New Zealand's top rugby players will have to give up fifteens in Olympic year if they want a chance to win sevens gold in Rio de Janeiro.
The requirement for "total immersion" in rugby's abbreviated game in 2016 is currently non-negotiable in the New Zealand Rugby Union's Olympic plan.
"Come 2016 we want to provide opportunities for Super Rugby players and All Blacks should they choose to have a crack at sevens to be in the frame to go to Rio," NZRU high performance manager Don Tricker said yesterday.
"What that means in 2016 is complete immersion in sevens, so they will not be playing in any other forms of the game in that one year."
The mandate has the potential to cause angst among All Black and Super Rugby coaches, as well as fans, broadcasters and sponsors. There was an outcry when top players were withdrawn from Super Rugby in the buildup to the 2007 World Cup.
After the 2015 World Cup it is likely some All Blacks will want to chase the Olympic dream and all will get the chance to indicate their availability.
New Zealand sevens coach Gordon Tietjens will then decide who makes the cut for a squad, most likely about 20 to 25 players, to prepare for Rio.
Because of their ages current sevens mainstays DJ Forbes (30), Lote Raikabula (29) and Tomasi Cama (32) are no certainties to make it to 2016.
However, Tricker doesn't believe the number of fifteens players involved will be large as the conditioning and skill requirements for sevens become more specialised over the next three years.
"There are a couple of things that need to happen. There needs to be total awareness among the players, so they need to have played it [sevens] somewhere before," he said.
"This is our thinking right now, and clearly it might change as we get a bit closer to it. We believe to get themselves in the condition to play the game of sevens ... our thinking right now is total sevens immersion in 2016."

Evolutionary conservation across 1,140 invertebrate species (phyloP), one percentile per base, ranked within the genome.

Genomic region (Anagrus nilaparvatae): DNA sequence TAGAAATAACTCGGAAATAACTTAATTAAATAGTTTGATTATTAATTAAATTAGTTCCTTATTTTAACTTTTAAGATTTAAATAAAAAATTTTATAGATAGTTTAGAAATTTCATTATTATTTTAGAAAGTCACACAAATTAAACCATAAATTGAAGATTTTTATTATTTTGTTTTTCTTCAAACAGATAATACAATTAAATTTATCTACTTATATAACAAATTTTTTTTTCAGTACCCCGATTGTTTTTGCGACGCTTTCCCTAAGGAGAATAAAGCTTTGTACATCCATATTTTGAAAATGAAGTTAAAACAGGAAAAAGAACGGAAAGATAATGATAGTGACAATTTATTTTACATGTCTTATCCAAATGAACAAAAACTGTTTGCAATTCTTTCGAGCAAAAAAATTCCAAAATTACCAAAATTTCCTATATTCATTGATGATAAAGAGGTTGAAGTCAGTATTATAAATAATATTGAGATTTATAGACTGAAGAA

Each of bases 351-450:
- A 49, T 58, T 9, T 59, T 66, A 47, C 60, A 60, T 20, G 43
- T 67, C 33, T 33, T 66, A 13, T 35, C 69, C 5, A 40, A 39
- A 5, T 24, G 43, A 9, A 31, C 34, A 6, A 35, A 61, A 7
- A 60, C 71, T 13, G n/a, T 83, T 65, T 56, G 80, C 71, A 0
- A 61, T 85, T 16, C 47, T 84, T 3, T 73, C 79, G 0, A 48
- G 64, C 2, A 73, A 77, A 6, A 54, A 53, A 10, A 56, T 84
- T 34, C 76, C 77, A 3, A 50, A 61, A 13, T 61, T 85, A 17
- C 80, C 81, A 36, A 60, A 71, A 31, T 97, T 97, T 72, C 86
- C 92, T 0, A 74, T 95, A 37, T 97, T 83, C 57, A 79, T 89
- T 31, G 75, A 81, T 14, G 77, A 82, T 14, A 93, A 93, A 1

Tricker acknowledged that there may need to be discussions around the mechanics of how a fifteens player would contractually make the switch if chosen.
However, he said the decision process would be a simple one.
"Ultimately it is going to come down to player choice. A player will make a decision and in terms of the conversation we have around contracting, it will be done on an individual basis.
"But there is no guarantee of selection either. Taking the option of saying, 'I'm going to give sevens a crack', they can work through that, but it doesn't guarantee they will go on to Rio."
Players chosen initially but not making the final cut would probably be able to return to their Super Rugby franchises, he said.
"One of the key things for the strategy is that we will have real competition for places," Tricker said.
"There will likely be cutoff points as you go through. How exactly it is going to work we are still working on ... but we probably see it [top fifteens players making the final cut] as an exception rather than the rule.
"We are hoping to build our depth of specialist sevens players leading up to Rio and it will be difficult for players to step out of Super Rugby or All Blacks and jump straight into the sevens environment."
There are currently no players contracted fulltime only to sevens, but that is set to change in the next 12 months.
"We have three years in terms of developing specialist sevens players. In the end we only select 12 who go to the Olympics.
"If you have 30 or 40 who say they want to have a crack, not all of them will be invited in."
If all of New Zealand's top players made themselves available for the 2016 Olympics, the majority could come from Super Rugby.
Toby Robson floats a theoretical sevens dream team.
Backs: Israel Dagg, Julian Savea, Aaron Cruden, TJ Perenara.
Forwards: Sonny Bill Williams, Ardie Savea, Victor Vito.
Reserves: Liam Messam, DJ Forbes, Frank Halai, Charles Piutau, Beauden Barrett.
- © Fairfax NZ News
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